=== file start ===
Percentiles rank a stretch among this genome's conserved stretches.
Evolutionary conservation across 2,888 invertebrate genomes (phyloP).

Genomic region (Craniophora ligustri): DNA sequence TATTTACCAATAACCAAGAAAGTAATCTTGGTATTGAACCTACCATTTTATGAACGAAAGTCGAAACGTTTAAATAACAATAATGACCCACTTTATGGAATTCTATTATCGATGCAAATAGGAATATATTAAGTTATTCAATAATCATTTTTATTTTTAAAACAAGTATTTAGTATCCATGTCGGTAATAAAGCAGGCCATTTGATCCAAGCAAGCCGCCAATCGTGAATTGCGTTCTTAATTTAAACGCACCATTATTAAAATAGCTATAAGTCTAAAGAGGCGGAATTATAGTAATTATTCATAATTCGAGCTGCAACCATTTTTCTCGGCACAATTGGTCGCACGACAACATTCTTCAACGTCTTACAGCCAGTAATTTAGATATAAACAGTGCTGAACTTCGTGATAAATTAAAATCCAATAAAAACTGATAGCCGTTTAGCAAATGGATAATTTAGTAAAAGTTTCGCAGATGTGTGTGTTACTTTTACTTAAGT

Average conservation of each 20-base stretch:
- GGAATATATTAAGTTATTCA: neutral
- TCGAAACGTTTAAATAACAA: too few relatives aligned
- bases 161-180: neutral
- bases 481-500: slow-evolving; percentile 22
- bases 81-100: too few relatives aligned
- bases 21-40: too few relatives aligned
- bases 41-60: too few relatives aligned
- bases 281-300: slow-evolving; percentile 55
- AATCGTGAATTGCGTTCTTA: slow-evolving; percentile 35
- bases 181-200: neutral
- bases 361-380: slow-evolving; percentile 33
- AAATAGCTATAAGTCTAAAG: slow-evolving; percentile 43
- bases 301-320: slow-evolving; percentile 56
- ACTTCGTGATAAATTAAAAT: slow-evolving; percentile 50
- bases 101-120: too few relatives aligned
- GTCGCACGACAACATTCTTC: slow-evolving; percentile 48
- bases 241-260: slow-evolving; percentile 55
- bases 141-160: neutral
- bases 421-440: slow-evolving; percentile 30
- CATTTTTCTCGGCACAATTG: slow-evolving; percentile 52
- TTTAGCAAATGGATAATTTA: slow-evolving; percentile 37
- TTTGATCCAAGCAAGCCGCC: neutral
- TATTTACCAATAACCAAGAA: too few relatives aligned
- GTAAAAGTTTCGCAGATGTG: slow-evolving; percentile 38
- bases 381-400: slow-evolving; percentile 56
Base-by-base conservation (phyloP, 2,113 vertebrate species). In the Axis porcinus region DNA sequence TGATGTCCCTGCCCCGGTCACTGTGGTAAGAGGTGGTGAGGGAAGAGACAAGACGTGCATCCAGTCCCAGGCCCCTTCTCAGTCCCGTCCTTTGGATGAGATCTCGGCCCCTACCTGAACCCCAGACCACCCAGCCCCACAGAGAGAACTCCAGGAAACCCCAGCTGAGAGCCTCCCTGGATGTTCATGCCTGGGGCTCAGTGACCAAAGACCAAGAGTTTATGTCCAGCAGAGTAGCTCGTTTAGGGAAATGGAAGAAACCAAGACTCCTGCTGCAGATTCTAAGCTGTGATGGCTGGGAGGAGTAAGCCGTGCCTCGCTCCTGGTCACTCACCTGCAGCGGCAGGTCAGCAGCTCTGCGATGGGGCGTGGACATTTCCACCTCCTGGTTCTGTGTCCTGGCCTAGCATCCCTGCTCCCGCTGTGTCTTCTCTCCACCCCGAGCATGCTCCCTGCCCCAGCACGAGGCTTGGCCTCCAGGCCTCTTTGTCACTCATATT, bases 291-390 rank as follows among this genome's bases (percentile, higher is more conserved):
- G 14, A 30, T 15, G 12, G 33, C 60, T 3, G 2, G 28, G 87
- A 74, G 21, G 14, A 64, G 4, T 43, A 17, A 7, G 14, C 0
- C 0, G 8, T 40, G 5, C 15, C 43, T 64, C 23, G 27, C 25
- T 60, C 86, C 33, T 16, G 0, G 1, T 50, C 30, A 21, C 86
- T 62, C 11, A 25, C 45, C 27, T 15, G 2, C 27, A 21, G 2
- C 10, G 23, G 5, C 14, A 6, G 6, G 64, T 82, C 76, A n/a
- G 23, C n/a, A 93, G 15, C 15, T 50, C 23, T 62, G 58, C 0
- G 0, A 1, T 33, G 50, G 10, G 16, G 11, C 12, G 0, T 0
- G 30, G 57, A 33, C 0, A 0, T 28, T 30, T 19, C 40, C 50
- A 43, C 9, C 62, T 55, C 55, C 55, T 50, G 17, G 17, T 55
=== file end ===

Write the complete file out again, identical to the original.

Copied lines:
Percentiles rank a stretch among this genome's conserved stretches.
Evolutionary conservation across 2,888 invertebrate genomes (phyloP).

Genomic region (Craniophora ligustri): DNA sequence TATTTACCAATAACCAAGAAAGTAATCTTGGTATTGAACCTACCATTTTATGAACGAAAGTCGAAACGTTTAAATAACAATAATGACCCACTTTATGGAATTCTATTATCGATGCAAATAGGAATATATTAAGTTATTCAATAATCATTTTTATTTTTAAAACAAGTATTTAGTATCCATGTCGGTAATAAAGCAGGCCATTTGATCCAAGCAAGCCGCCAATCGTGAATTGCGTTCTTAATTTAAACGCACCATTATTAAAATAGCTATAAGTCTAAAGAGGCGGAATTATAGTAATTATTCATAATTCGAGCTGCAACCATTTTTCTCGGCACAATTGGTCGCACGACAACATTCTTCAACGTCTTACAGCCAGTAATTTAGATATAAACAGTGCTGAACTTCGTGATAAATTAAAATCCAATAAAAACTGATAGCCGTTTAGCAAATGGATAATTTAGTAAAAGTTTCGCAGATGTGTGTGTTACTTTTACTTAAGT

Average conservation of each 20-base stretch:
- GGAATATATTAAGTTATTCA: neutral
- TCGAAACGTTTAAATAACAA: too few relatives aligned
- bases 161-180: neutral
- bases 481-500: slow-evolving; percentile 22
- bases 81-100: too few relatives aligned
- bases 21-40: too few relatives aligned
- bases 41-60: too few relatives aligned
- bases 281-300: slow-evolving; percentile 55
- AATCGTGAATTGCGTTCTTA: slow-evolving; percentile 35
- bases 181-200: neutral
- bases 361-380: slow-evolving; percentile 33
- AAATAGCTATAAGTCTAAAG: slow-evolving; percentile 43
- bases 301-320: slow-evolving; percentile 56
- ACTTCGTGATAAATTAAAAT: slow-evolving; percentile 50
- bases 101-120: too few relatives aligned
- GTCGCACGACAACATTCTTC: slow-evolving; percentile 48
- bases 241-260: slow-evolving; percentile 55
- bases 141-160: neutral
- bases 421-440: slow-evolving; percentile 30
- CATTTTTCTCGGCACAATTG: slow-evolving; percentile 52
- TTTAGCAAATGGATAATTTA: slow-evolving; percentile 37
- TTTGATCCAAGCAAGCCGCC: neutral
- TATTTACCAATAACCAAGAA: too few relatives aligned
- GTAAAAGTTTCGCAGATGTG: slow-evolving; percentile 38
- bases 381-400: slow-evolving; percentile 56
Base-by-base conservation (phyloP, 2,113 vertebrate species). In the Axis porcinus region DNA sequence TGATGTCCCTGCCCCGGTCACTGTGGTAAGAGGTGGTGAGGGAAGAGACAAGACGTGCATCCAGTCCCAGGCCCCTTCTCAGTCCCGTCCTTTGGATGAGATCTCGGCCCCTACCTGAACCCCAGACCACCCAGCCCCACAGAGAGAACTCCAGGAAACCCCAGCTGAGAGCCTCCCTGGATGTTCATGCCTGGGGCTCAGTGACCAAAGACCAAGAGTTTATGTCCAGCAGAGTAGCTCGTTTAGGGAAATGGAAGAAACCAAGACTCCTGCTGCAGATTCTAAGCTGTGATGGCTGGGAGGAGTAAGCCGTGCCTCGCTCCTGGTCACTCACCTGCAGCGGCAGGTCAGCAGCTCTGCGATGGGGCGTGGACATTTCCACCTCCTGGTTCTGTGTCCTGGCCTAGCATCCCTGCTCCCGCTGTGTCTTCTCTCCACCCCGAGCATGCTCCCTGCCCCAGCACGAGGCTTGGCCTCCAGGCCTCTTTGTCACTCATATT, bases 291-390 rank as follows among this genome's bases (percentile, higher is more conserved):
- G 14, A 30, T 15, G 12, G 33, C 60, T 3, G 2, G 28, G 87
- A 74, G 21, G 14, A 64, G 4, T 43, A 17, A 7, G 14, C 0
- C 0, G 8, T 40, G 5, C 15, C 43, T 64, C 23, G 27, C 25
- T 60, C 86, C 33, T 16, G 0, G 1, T 50, C 30, A 21, C 86
- T 62, C 11, A 25, C 45, C 27, T 15, G 2, C 27, A 21, G 2
- C 10, G 23, G 5, C 14, A 6, G 6, G 64, T 82, C 76, A n/a
- G 23, C n/a, A 93, G 15, C 15, T 50, C 23, T 62, G 58, C 0
- G 0, A 1, T 33, G 50, G 10, G 16, G 11, C 12, G 0, T 0
- G 30, G 57, A 33, C 0, A 0, T 28, T 30, T 19, C 40, C 50
- A 43, C 9, C 62, T 55, C 55, C 55, T 50, G 17, G 17, T 55